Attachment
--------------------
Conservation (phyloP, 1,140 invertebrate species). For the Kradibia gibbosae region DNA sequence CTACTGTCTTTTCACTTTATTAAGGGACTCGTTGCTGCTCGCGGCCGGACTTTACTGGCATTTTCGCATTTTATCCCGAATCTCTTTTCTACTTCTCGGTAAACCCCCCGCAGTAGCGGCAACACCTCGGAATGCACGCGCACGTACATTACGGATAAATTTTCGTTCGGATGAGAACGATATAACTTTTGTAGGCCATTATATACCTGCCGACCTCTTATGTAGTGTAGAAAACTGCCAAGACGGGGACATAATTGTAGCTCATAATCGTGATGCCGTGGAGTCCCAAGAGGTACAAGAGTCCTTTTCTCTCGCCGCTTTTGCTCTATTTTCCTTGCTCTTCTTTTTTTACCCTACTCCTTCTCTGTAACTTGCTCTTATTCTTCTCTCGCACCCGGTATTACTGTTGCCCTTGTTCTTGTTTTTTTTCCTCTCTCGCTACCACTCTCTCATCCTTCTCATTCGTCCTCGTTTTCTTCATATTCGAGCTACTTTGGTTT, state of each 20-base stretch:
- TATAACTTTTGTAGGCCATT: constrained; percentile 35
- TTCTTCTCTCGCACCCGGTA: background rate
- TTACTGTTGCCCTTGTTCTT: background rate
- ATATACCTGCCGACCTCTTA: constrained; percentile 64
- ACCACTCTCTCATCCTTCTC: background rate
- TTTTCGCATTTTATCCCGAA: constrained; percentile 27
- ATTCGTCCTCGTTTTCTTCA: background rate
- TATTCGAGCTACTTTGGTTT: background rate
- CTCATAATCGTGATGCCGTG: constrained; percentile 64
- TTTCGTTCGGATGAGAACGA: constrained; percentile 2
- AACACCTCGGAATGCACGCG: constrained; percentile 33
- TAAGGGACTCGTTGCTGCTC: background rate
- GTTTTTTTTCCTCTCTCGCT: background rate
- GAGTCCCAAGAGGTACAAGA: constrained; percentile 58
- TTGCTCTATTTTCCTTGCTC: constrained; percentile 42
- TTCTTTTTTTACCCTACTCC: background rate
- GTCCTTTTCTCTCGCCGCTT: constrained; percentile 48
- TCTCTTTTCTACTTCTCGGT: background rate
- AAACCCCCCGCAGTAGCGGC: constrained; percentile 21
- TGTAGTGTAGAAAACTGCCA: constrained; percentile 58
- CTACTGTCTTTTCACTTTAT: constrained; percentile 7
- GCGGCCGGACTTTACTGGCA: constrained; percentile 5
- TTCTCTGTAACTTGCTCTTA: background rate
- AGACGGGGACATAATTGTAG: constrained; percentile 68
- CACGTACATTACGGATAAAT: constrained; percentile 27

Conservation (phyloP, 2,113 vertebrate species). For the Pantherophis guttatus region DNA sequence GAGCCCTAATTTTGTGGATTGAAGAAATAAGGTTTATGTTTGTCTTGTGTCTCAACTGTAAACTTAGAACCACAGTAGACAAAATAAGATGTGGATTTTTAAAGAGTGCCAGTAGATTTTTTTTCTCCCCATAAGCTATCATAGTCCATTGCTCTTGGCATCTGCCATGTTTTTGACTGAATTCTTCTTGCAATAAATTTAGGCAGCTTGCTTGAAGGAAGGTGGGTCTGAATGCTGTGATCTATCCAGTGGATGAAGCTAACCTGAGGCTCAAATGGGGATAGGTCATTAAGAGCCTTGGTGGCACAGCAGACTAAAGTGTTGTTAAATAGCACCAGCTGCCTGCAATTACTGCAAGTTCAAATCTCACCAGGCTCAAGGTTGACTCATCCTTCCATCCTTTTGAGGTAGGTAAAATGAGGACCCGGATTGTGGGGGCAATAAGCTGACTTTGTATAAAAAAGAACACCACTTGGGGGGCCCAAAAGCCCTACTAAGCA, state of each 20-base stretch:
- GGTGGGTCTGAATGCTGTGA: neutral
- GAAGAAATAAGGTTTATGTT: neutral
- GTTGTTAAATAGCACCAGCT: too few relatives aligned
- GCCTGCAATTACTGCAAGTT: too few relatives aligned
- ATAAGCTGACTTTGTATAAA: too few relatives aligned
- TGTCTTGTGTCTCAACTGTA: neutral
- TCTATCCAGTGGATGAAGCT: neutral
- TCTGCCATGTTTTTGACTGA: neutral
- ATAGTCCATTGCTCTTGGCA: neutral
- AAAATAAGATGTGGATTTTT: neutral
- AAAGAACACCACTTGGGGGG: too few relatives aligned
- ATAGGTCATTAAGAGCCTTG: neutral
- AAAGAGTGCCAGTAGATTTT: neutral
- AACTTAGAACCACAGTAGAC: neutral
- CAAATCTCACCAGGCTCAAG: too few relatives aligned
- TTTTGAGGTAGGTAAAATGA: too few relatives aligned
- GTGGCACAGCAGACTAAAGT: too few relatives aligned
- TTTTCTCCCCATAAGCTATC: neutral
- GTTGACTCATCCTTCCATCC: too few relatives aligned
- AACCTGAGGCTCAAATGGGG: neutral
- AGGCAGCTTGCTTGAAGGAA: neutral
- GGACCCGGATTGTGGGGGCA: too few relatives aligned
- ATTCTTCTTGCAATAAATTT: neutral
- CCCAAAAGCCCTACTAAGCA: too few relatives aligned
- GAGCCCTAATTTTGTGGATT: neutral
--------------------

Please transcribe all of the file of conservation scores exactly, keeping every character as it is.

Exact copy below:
Conservation (phyloP, 1,140 invertebrate species). For the Kradibia gibbosae region DNA sequence CTACTGTCTTTTCACTTTATTAAGGGACTCGTTGCTGCTCGCGGCCGGACTTTACTGGCATTTTCGCATTTTATCCCGAATCTCTTTTCTACTTCTCGGTAAACCCCCCGCAGTAGCGGCAACACCTCGGAATGCACGCGCACGTACATTACGGATAAATTTTCGTTCGGATGAGAACGATATAACTTTTGTAGGCCATTATATACCTGCCGACCTCTTATGTAGTGTAGAAAACTGCCAAGACGGGGACATAATTGTAGCTCATAATCGTGATGCCGTGGAGTCCCAAGAGGTACAAGAGTCCTTTTCTCTCGCCGCTTTTGCTCTATTTTCCTTGCTCTTCTTTTTTTACCCTACTCCTTCTCTGTAACTTGCTCTTATTCTTCTCTCGCACCCGGTATTACTGTTGCCCTTGTTCTTGTTTTTTTTCCTCTCTCGCTACCACTCTCTCATCCTTCTCATTCGTCCTCGTTTTCTTCATATTCGAGCTACTTTGGTTT, state of each 20-base stretch:
- TATAACTTTTGTAGGCCATT: constrained; percentile 35
- TTCTTCTCTCGCACCCGGTA: background rate
- TTACTGTTGCCCTTGTTCTT: background rate
- ATATACCTGCCGACCTCTTA: constrained; percentile 64
- ACCACTCTCTCATCCTTCTC: background rate
- TTTTCGCATTTTATCCCGAA: constrained; percentile 27
- ATTCGTCCTCGTTTTCTTCA: background rate
- TATTCGAGCTACTTTGGTTT: background rate
- CTCATAATCGTGATGCCGTG: constrained; percentile 64
- TTTCGTTCGGATGAGAACGA: constrained; percentile 2
- AACACCTCGGAATGCACGCG: constrained; percentile 33
- TAAGGGACTCGTTGCTGCTC: background rate
- GTTTTTTTTCCTCTCTCGCT: background rate
- GAGTCCCAAGAGGTACAAGA: constrained; percentile 58
- TTGCTCTATTTTCCTTGCTC: constrained; percentile 42
- TTCTTTTTTTACCCTACTCC: background rate
- GTCCTTTTCTCTCGCCGCTT: constrained; percentile 48
- TCTCTTTTCTACTTCTCGGT: background rate
- AAACCCCCCGCAGTAGCGGC: constrained; percentile 21
- TGTAGTGTAGAAAACTGCCA: constrained; percentile 58
- CTACTGTCTTTTCACTTTAT: constrained; percentile 7
- GCGGCCGGACTTTACTGGCA: constrained; percentile 5
- TTCTCTGTAACTTGCTCTTA: background rate
- AGACGGGGACATAATTGTAG: constrained; percentile 68
- CACGTACATTACGGATAAAT: constrained; percentile 27

Conservation (phyloP, 2,113 vertebrate species). For the Pantherophis guttatus region DNA sequence GAGCCCTAATTTTGTGGATTGAAGAAATAAGGTTTATGTTTGTCTTGTGTCTCAACTGTAAACTTAGAACCACAGTAGACAAAATAAGATGTGGATTTTTAAAGAGTGCCAGTAGATTTTTTTTCTCCCCATAAGCTATCATAGTCCATTGCTCTTGGCATCTGCCATGTTTTTGACTGAATTCTTCTTGCAATAAATTTAGGCAGCTTGCTTGAAGGAAGGTGGGTCTGAATGCTGTGATCTATCCAGTGGATGAAGCTAACCTGAGGCTCAAATGGGGATAGGTCATTAAGAGCCTTGGTGGCACAGCAGACTAAAGTGTTGTTAAATAGCACCAGCTGCCTGCAATTACTGCAAGTTCAAATCTCACCAGGCTCAAGGTTGACTCATCCTTCCATCCTTTTGAGGTAGGTAAAATGAGGACCCGGATTGTGGGGGCAATAAGCTGACTTTGTATAAAAAAGAACACCACTTGGGGGGCCCAAAAGCCCTACTAAGCA, state of each 20-base stretch:
- GGTGGGTCTGAATGCTGTGA: neutral
- GAAGAAATAAGGTTTATGTT: neutral
- GTTGTTAAATAGCACCAGCT: too few relatives aligned
- GCCTGCAATTACTGCAAGTT: too few relatives aligned
- ATAAGCTGACTTTGTATAAA: too few relatives aligned
- TGTCTTGTGTCTCAACTGTA: neutral
- TCTATCCAGTGGATGAAGCT: neutral
- TCTGCCATGTTTTTGACTGA: neutral
- ATAGTCCATTGCTCTTGGCA: neutral
- AAAATAAGATGTGGATTTTT: neutral
- AAAGAACACCACTTGGGGGG: too few relatives aligned
- ATAGGTCATTAAGAGCCTTG: neutral
- AAAGAGTGCCAGTAGATTTT: neutral
- AACTTAGAACCACAGTAGAC: neutral
- CAAATCTCACCAGGCTCAAG: too few relatives aligned
- TTTTGAGGTAGGTAAAATGA: too few relatives aligned
- GTGGCACAGCAGACTAAAGT: too few relatives aligned
- TTTTCTCCCCATAAGCTATC: neutral
- GTTGACTCATCCTTCCATCC: too few relatives aligned
- AACCTGAGGCTCAAATGGGG: neutral
- AGGCAGCTTGCTTGAAGGAA: neutral
- GGACCCGGATTGTGGGGGCA: too few relatives aligned
- ATTCTTCTTGCAATAAATTT: neutral
- CCCAAAAGCCCTACTAAGCA: too few relatives aligned
- GAGCCCTAATTTTGTGGATT: neutral